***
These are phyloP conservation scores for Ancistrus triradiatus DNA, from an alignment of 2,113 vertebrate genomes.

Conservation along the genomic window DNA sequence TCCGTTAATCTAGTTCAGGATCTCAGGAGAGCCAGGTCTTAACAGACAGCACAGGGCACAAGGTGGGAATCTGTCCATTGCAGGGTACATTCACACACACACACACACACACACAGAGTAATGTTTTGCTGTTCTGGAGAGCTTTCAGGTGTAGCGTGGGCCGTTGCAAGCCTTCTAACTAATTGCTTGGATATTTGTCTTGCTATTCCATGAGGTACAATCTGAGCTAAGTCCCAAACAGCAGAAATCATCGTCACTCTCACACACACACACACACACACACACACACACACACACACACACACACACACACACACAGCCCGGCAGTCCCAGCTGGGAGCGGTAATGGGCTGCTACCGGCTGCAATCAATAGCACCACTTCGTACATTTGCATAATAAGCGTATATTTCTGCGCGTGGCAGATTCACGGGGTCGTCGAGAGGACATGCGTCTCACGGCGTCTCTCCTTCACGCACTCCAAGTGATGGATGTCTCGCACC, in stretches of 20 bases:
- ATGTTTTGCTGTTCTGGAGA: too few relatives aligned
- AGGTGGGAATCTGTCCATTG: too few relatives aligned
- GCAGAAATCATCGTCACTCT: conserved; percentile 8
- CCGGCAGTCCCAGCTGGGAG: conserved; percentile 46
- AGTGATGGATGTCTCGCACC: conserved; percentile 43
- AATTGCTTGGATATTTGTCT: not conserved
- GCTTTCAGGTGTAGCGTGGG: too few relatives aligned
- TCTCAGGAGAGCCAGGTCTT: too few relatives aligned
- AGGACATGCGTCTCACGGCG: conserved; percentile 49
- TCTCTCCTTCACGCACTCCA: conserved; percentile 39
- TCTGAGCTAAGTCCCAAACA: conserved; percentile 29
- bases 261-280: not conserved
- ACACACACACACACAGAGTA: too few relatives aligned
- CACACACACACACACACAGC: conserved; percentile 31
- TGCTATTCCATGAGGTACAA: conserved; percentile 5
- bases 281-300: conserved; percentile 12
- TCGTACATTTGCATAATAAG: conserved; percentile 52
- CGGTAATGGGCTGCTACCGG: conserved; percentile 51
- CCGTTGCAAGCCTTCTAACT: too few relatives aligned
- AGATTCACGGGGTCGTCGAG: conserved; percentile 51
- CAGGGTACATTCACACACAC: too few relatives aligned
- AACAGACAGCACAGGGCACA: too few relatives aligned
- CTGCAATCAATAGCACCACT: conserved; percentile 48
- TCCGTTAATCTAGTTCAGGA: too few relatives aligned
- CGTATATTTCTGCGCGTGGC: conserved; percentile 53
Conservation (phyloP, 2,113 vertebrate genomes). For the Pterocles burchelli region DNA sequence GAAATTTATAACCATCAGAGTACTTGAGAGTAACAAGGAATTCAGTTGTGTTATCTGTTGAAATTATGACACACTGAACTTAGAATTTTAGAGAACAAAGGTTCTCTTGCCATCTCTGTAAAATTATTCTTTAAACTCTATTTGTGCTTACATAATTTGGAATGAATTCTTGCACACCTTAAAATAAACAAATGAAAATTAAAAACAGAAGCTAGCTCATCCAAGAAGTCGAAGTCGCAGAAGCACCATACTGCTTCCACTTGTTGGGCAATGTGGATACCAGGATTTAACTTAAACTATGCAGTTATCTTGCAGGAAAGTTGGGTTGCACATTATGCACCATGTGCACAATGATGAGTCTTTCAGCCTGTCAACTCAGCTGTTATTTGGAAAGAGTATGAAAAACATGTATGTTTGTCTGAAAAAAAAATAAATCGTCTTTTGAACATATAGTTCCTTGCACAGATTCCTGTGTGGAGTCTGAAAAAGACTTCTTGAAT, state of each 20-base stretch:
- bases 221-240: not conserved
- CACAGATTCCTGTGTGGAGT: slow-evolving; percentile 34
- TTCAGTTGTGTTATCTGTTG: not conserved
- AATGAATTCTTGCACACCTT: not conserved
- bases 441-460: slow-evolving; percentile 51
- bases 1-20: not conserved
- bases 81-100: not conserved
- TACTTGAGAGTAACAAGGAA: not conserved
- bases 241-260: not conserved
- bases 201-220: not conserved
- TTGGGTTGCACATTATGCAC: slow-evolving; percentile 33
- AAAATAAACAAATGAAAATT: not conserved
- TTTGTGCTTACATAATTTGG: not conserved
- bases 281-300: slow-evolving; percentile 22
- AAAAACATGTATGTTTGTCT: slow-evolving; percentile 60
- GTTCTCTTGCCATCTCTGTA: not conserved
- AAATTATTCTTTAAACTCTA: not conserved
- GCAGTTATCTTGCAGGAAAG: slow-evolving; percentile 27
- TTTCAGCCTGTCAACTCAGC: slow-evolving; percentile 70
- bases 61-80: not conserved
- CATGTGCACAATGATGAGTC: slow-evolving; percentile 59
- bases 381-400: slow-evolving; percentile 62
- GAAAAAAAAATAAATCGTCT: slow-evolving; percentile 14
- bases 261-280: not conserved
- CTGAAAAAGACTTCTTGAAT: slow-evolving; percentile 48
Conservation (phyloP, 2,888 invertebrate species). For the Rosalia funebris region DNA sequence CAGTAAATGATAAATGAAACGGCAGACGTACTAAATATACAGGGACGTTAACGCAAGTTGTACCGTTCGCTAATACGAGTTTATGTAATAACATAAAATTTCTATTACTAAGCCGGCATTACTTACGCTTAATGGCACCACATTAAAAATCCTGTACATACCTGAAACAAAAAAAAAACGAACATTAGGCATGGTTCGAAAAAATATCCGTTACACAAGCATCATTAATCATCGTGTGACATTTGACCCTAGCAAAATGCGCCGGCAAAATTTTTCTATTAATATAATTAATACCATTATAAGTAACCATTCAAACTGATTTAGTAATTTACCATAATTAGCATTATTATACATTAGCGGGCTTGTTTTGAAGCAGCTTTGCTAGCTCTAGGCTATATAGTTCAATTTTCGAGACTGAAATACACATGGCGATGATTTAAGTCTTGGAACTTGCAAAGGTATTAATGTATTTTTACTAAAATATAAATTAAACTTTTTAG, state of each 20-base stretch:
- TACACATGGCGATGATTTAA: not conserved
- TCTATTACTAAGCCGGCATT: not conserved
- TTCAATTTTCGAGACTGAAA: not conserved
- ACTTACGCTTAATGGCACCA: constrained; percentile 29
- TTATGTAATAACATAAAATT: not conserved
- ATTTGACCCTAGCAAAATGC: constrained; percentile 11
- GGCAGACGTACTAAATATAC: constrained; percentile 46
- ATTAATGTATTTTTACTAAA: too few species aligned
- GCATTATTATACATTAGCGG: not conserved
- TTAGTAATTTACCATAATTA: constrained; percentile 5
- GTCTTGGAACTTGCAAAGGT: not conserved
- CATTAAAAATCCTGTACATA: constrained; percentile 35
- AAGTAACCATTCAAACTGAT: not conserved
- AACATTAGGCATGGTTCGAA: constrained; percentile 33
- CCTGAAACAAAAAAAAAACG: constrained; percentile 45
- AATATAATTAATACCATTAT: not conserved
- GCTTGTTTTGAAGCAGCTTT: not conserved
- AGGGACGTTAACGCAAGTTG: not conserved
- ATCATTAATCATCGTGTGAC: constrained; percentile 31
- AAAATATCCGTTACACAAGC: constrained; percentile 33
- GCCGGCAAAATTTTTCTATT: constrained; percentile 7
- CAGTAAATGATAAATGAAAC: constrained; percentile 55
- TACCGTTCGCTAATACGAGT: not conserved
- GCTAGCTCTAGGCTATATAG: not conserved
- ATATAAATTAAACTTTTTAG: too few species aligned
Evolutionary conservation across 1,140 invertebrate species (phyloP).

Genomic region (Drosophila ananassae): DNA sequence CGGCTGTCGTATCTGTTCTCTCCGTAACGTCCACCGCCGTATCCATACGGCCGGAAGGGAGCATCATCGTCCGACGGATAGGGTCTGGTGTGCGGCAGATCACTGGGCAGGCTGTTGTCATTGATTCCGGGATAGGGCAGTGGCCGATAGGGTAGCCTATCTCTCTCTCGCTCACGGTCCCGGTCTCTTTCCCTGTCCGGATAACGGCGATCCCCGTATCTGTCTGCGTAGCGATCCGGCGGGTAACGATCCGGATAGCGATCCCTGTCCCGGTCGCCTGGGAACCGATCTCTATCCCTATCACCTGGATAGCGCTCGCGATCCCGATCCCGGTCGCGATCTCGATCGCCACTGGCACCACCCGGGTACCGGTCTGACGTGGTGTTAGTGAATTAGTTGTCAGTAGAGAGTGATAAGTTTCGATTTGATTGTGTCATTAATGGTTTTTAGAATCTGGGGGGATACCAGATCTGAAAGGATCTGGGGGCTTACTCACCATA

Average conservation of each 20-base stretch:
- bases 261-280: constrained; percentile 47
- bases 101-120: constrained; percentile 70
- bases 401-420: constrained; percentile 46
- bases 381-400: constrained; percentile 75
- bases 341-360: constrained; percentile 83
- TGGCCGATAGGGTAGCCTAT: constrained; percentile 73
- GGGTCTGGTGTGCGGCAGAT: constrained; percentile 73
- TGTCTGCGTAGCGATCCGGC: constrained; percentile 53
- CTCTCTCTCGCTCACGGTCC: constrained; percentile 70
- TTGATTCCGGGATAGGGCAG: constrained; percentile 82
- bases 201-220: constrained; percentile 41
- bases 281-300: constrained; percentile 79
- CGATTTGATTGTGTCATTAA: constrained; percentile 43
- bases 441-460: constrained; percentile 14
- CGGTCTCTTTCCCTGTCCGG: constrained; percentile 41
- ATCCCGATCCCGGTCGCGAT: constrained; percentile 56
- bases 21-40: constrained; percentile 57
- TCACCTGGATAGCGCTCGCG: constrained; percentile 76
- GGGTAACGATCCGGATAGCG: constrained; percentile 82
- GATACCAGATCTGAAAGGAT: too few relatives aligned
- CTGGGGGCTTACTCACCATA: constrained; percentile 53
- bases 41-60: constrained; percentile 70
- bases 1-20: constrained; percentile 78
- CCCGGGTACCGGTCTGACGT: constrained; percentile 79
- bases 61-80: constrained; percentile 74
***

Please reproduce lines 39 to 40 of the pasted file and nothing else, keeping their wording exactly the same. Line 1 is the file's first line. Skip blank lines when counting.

- TTGGGTTGCACATTATGCAC: slow-evolving; percentile 33
- AAAATAAACAAATGAAAATT: not conserved